"In the last decade, NMR has set the basis for the understanding of the function and disfunction of the human brain. Particularly, Magnetic Resonance Imaging (MRI) has a leading position among the methodologies used for investigation and diagnostic of the Central Nervous System.
In the 1990's the objective of finding new investigating means drove scientists towards different approaches, including: 1) Blood Oxygen Level Dependent (BOLD) MRI; 2) Double Magnetic Resonance (DMR); 3) Hyperpolarized Gases. These 3 methods are aimed at detecting brain metabolites with increasing sensitivity and resolution. This Enrico Fermi Course is of interest to researchers who work at the development of these interdisciplinary areas, i.e. physicists, chemists, engineers, but also the biomedical aspects of brain function in connection to the NMR potentialities."
In the last decade of this millennium, while, on the one hand, the international scientific community has focused with increasing endeavour on the research about the great unknowns of the mechanisms and the pathologies of the human brain, on the other hand, the NMR community has achieved some important results, which should widely affect, in the future, the possibility of understanding the function and disfunction of the human brain.
In the early 1980s, the beginning of the application of Magnetic Resonance Imaging (MRI) to the morphological study of the brain in vivo, has played an extraordinary role, which, since then, placed MRI in a leading position among the methodologies used for investigation and diagnostics of the Central Nervous System.
In the 1990s, the objective of finding new means based on MRI capable of giving functional and metabolic information, with the highest possible space resolution, drove the scientists towards different approaches. Among these, the first one to generate a breakthrough in the localization of specific cerebral functions was the Blood Oxygen Level Dependent (BOLD) MRI. A very wide range of applications followed the discovery of BOLD imaging. Still, this method gives an indirect information of the localization of functions, via the variation of oxygen release and deoxyhemoglobin formation. Of course, a high-resolution spatial distribution of the metabolites, crucial to brain function, would give a deeper insight into the occurring processes. This finality is aimed at by the Double Magnetic Resonance methods, which are developing new procedures, able to detect some metabolites with increasing sensitivity and resolution. A third new promising approach to functional MRI should derive from the use of hyperpolarized gases like xenon. In fact xenon is soluble in blood and capable of getting bound to hemoglobin and albumin; these preliminary features, together with its very intense NMR signal, when hyperpolarized, opens a series of potential applications to the study of brain function.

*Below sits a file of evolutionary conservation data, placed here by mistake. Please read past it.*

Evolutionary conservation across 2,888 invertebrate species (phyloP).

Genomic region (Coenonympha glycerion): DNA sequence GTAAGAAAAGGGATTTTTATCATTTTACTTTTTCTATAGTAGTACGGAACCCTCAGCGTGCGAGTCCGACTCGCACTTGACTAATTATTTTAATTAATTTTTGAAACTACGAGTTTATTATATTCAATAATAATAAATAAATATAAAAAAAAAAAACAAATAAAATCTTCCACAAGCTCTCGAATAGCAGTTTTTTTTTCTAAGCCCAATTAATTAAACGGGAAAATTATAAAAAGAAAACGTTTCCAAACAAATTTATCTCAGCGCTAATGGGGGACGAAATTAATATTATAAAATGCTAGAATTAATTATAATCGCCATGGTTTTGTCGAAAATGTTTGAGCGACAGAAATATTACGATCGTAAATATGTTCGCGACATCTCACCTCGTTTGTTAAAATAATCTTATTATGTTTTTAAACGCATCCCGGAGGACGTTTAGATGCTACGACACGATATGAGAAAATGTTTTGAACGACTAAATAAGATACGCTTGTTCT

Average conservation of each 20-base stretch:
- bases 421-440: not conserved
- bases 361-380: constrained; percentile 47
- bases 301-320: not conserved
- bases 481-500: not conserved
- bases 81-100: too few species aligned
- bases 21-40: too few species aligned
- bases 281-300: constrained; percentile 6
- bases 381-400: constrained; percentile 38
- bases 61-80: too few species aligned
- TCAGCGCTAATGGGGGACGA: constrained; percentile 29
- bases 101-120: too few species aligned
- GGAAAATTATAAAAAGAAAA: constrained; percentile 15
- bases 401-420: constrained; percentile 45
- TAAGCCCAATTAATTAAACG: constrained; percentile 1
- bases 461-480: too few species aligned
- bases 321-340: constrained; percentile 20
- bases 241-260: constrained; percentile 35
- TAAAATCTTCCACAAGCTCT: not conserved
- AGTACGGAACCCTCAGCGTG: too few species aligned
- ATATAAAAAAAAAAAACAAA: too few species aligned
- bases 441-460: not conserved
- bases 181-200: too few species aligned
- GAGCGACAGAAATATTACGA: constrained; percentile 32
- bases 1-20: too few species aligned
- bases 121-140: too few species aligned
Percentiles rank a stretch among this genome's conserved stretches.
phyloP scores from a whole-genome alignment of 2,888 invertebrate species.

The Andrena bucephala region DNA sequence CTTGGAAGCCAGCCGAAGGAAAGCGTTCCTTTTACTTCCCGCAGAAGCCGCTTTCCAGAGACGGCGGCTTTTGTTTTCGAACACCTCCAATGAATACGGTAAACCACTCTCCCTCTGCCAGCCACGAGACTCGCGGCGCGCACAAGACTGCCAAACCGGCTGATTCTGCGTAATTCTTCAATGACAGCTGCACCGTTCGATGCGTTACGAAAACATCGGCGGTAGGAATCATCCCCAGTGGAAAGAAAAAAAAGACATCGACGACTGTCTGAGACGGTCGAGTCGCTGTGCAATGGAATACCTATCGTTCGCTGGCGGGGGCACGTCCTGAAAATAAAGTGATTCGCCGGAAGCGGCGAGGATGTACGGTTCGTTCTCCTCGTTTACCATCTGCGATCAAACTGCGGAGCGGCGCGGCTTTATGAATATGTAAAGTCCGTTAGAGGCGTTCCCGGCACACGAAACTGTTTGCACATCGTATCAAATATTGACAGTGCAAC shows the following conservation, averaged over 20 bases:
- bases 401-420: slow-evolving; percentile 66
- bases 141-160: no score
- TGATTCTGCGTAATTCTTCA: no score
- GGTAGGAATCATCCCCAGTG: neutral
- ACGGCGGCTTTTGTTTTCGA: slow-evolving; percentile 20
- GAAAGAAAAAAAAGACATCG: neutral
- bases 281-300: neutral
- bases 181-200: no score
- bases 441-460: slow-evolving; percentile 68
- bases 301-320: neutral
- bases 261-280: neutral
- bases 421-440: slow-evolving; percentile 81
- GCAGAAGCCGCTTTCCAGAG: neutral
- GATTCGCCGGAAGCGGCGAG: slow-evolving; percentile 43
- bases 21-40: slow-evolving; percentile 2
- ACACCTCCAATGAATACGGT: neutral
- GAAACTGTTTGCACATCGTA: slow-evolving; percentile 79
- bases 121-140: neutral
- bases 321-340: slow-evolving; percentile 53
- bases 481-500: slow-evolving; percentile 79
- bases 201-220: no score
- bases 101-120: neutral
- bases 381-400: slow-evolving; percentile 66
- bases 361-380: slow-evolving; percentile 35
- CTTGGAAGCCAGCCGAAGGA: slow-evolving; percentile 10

These three new methods, BOLD MRI, Double Resonances and Hyperpolarized Gases, were widely proposed by the lecturers in this Varenna Course; thus, this book contains the widest and deepest presentation of these fields. The Course was intended for people who mean to work at the development of these areas, i. e. for physicists, chemists, engineers, etc., but wide openings, to the biomedical aspects of brain function and disfunction in connection to the potentialities of NMR, were also made. I therefore believe that this book, made by the contributions of some of the leading scientists in this research area, represents an original and crucial tool for those who want to investigate by NMR the fascinating world of the human brain function.
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